Hex KB is a two player game, played on the board shown in Figure 1. There are two red border segments, two blue border segments, and a "portal" (explained below) highlighted in green. The two players, designated Red and Blue, take turns claiming unoccupied cells on the board, one cell per turn, by adding stones of their own color to the board.
[Technical note (totally non-essential for learning the rules of the game): The "KB" stands for Klein bottle, an unusual, four dimensional shape. The Hex KB board is a Klein bottle, or more precisely, a Klein bottle with a hole in it. The hole perimeter is divided into four segments, alternating in color between red and blue, and is stretched outward, flattening the Klein bottle and forming an outer perimeter. The topology of Hex KB is investigated in Hex KB Topology.]
Draws cannot occur in Hex KB. Mark Steere designed Hex KB in March 2009.
The two "portal frames" (highlighted in green) are considered to be coincident. So when you place a stone on a portal
frame cell, you must also place a stone on the corresponding cell in the
corresponding portal frame while it is still your turn. Although you have placed two stones during your turn, you have only claimed one cell since the two portal
frames and the cells within them are coincident.
In Figure 2 Red claimed the first cell of the game - a single cell represented by two red stones. Now it's Red's turn to claim another cell.
SIMPLE CONNECTING PATH
A path of like-colored stones that connects the two border segments of the stones' color, and which doesn't pass through the portal is a "simple connecting path". See Figure 3.
SINGLE TRANSIT CONNECTING PATH
A connecting path that passes through the portal once is called a "single transit connecting path". See Figure 4.
DOUBLE TRANSIT CONNECTING PATH
A connecting path that spirals through the portal twice is called a "double transit connecting path". See Figure 5.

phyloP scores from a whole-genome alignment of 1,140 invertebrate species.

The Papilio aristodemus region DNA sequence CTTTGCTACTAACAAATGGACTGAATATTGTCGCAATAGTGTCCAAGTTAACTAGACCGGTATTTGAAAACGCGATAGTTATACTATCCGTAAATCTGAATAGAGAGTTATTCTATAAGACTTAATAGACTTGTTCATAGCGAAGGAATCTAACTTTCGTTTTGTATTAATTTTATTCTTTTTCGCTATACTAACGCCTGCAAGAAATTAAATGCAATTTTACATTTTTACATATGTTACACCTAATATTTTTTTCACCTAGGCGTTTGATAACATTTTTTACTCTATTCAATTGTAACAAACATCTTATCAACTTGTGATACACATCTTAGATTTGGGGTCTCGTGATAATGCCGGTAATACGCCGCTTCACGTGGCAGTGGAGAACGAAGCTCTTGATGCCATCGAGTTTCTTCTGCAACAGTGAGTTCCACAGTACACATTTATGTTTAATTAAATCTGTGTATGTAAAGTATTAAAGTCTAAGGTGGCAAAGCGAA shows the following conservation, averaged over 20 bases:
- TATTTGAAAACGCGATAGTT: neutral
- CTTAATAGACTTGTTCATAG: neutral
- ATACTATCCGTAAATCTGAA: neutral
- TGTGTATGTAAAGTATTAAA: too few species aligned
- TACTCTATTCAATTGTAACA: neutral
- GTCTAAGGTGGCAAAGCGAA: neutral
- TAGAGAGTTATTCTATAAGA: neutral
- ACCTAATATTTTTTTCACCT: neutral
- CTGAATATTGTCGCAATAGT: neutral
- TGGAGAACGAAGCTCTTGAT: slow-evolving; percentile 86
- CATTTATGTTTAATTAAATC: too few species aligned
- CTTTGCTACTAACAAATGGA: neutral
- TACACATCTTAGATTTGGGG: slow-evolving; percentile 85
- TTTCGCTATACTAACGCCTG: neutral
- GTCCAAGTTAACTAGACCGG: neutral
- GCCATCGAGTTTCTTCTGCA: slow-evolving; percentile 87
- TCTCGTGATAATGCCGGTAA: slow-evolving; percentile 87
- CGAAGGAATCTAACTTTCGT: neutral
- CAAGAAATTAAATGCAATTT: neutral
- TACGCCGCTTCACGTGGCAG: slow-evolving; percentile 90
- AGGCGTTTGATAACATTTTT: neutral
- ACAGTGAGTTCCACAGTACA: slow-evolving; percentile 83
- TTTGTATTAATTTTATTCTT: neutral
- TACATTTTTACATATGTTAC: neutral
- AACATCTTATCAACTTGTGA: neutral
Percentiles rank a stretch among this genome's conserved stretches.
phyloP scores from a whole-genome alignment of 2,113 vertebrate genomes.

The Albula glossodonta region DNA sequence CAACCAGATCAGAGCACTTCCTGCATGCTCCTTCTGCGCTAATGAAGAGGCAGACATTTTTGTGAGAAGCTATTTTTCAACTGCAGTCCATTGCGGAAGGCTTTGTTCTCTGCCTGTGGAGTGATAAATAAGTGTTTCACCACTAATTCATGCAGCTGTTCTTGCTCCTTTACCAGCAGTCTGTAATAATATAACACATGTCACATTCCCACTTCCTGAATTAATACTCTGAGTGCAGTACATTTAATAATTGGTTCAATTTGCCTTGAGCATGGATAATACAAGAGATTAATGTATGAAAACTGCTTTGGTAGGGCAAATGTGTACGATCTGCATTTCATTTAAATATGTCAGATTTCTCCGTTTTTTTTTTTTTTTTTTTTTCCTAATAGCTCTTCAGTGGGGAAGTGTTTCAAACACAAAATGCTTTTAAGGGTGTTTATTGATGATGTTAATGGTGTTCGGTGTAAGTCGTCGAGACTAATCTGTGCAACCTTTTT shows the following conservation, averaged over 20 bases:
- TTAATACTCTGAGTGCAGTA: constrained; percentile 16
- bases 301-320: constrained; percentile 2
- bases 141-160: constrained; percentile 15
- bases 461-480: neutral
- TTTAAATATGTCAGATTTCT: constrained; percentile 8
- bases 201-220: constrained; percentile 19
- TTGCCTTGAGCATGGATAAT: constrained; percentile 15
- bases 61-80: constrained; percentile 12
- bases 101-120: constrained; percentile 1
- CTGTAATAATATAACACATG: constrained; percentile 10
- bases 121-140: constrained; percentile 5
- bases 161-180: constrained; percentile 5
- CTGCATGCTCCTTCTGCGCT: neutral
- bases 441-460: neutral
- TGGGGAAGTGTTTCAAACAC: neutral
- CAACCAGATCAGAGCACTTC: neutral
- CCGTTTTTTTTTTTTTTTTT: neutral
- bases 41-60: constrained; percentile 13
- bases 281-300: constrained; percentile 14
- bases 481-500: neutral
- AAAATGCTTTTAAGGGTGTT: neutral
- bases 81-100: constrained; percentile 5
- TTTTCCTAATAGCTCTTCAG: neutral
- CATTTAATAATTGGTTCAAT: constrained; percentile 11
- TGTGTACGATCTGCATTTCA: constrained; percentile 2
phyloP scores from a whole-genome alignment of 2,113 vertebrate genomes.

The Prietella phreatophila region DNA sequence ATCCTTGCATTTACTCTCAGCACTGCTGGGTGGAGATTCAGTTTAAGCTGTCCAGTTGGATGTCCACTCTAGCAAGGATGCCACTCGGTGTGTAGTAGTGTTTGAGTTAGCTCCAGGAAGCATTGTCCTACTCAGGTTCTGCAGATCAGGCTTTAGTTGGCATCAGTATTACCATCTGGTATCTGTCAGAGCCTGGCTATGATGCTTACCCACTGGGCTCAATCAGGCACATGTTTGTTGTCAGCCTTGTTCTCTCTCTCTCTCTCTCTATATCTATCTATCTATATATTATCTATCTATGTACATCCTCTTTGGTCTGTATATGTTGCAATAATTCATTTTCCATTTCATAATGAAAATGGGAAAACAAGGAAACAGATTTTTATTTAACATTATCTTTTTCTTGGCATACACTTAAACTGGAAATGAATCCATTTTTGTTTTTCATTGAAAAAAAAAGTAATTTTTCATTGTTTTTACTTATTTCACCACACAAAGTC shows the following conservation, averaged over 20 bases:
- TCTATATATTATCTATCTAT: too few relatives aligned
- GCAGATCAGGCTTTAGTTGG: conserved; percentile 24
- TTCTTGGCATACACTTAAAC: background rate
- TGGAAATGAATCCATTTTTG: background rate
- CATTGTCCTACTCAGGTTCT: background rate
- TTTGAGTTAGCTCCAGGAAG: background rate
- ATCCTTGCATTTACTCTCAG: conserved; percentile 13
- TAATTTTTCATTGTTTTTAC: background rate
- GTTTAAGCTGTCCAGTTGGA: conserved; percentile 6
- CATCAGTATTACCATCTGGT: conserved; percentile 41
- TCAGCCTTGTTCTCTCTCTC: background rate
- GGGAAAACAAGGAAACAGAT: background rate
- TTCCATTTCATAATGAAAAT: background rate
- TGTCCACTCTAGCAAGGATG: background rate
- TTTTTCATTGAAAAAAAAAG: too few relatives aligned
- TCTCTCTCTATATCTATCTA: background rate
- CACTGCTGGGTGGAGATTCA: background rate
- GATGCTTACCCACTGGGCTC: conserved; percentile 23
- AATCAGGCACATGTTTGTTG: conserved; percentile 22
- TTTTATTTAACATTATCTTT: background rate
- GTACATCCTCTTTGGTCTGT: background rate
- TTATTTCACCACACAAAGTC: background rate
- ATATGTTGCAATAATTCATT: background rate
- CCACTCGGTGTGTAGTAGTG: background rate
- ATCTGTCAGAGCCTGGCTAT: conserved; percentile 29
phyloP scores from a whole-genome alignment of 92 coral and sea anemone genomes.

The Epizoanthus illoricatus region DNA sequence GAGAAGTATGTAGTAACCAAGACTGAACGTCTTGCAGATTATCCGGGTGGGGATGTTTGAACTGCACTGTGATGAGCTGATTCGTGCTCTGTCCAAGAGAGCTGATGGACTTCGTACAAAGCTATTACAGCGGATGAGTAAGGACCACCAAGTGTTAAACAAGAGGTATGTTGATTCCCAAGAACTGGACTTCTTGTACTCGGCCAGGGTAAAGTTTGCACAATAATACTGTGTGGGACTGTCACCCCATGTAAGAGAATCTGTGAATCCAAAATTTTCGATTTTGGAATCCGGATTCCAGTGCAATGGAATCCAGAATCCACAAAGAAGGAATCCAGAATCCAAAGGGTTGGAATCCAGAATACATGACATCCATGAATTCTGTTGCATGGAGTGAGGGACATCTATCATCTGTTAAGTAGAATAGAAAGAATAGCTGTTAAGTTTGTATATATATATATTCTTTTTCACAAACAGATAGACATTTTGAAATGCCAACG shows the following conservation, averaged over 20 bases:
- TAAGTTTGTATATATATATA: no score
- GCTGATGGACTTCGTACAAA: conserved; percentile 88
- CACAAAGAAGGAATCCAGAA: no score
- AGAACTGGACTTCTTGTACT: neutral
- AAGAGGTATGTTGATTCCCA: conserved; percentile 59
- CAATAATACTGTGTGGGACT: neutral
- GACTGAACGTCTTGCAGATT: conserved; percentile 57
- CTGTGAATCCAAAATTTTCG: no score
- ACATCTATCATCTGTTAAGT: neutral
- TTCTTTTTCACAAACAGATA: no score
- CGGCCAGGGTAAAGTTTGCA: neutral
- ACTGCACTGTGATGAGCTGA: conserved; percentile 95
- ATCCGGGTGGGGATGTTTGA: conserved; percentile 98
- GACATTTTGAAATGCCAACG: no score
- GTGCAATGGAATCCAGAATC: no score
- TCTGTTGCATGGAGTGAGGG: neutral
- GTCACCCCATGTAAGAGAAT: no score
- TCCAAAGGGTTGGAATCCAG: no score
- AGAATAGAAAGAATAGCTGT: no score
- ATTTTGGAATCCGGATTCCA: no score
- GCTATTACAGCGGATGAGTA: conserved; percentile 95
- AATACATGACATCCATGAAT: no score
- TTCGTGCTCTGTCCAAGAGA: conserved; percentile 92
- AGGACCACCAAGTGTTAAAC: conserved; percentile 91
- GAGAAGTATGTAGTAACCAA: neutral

A loop of stones that passes through the portal is called a "portal loop". In Figure 6 a closed path (loop) of blue stones passes through the portal.
BORDER SEGMENT CELLS Cells in a border segment can be used as part of a path of stones which are the same color as the border segment.
Figure 7 shows a red portal loop which includes red border segment cells.
To win, you must meet at least one of the following three criteria:
1. SIMPLE CONNECTING PATH
Red has won with a simple connecting path in Figures 8a and 8b, passing through the portal net zero times in both cases. (The blue stones have been omitted for clarity.)
2. PORTAL LOOP AND SINGLE TRANSIT CONNECTING PATH (TWO PATHS TOTAL)
Red has won with a portal loop and a single transit connecting path (two distinct paths) in Figures 9a and 9b.
3. DOUBLE TRANSIT CONNECTING PATH
Red has won with a double transit connecting path in Figures 10a and 10b.
Hex KB has an interesting geometric property. If the board is completely filled with red and blue stones
(in any proportion of red stones to blue stones), there will always be a winning solution in one color but never in
both colors simultaneously. See if you can determine the winning color in Puzzle A.
Feel free to publish this rule sheet, and to program the
game of Hex KB for online or offline play. No licensing fee or royalties are
expected. However please donít change the name or the rules, and please
attribute the game to me, Mark Steere. My other games can be found at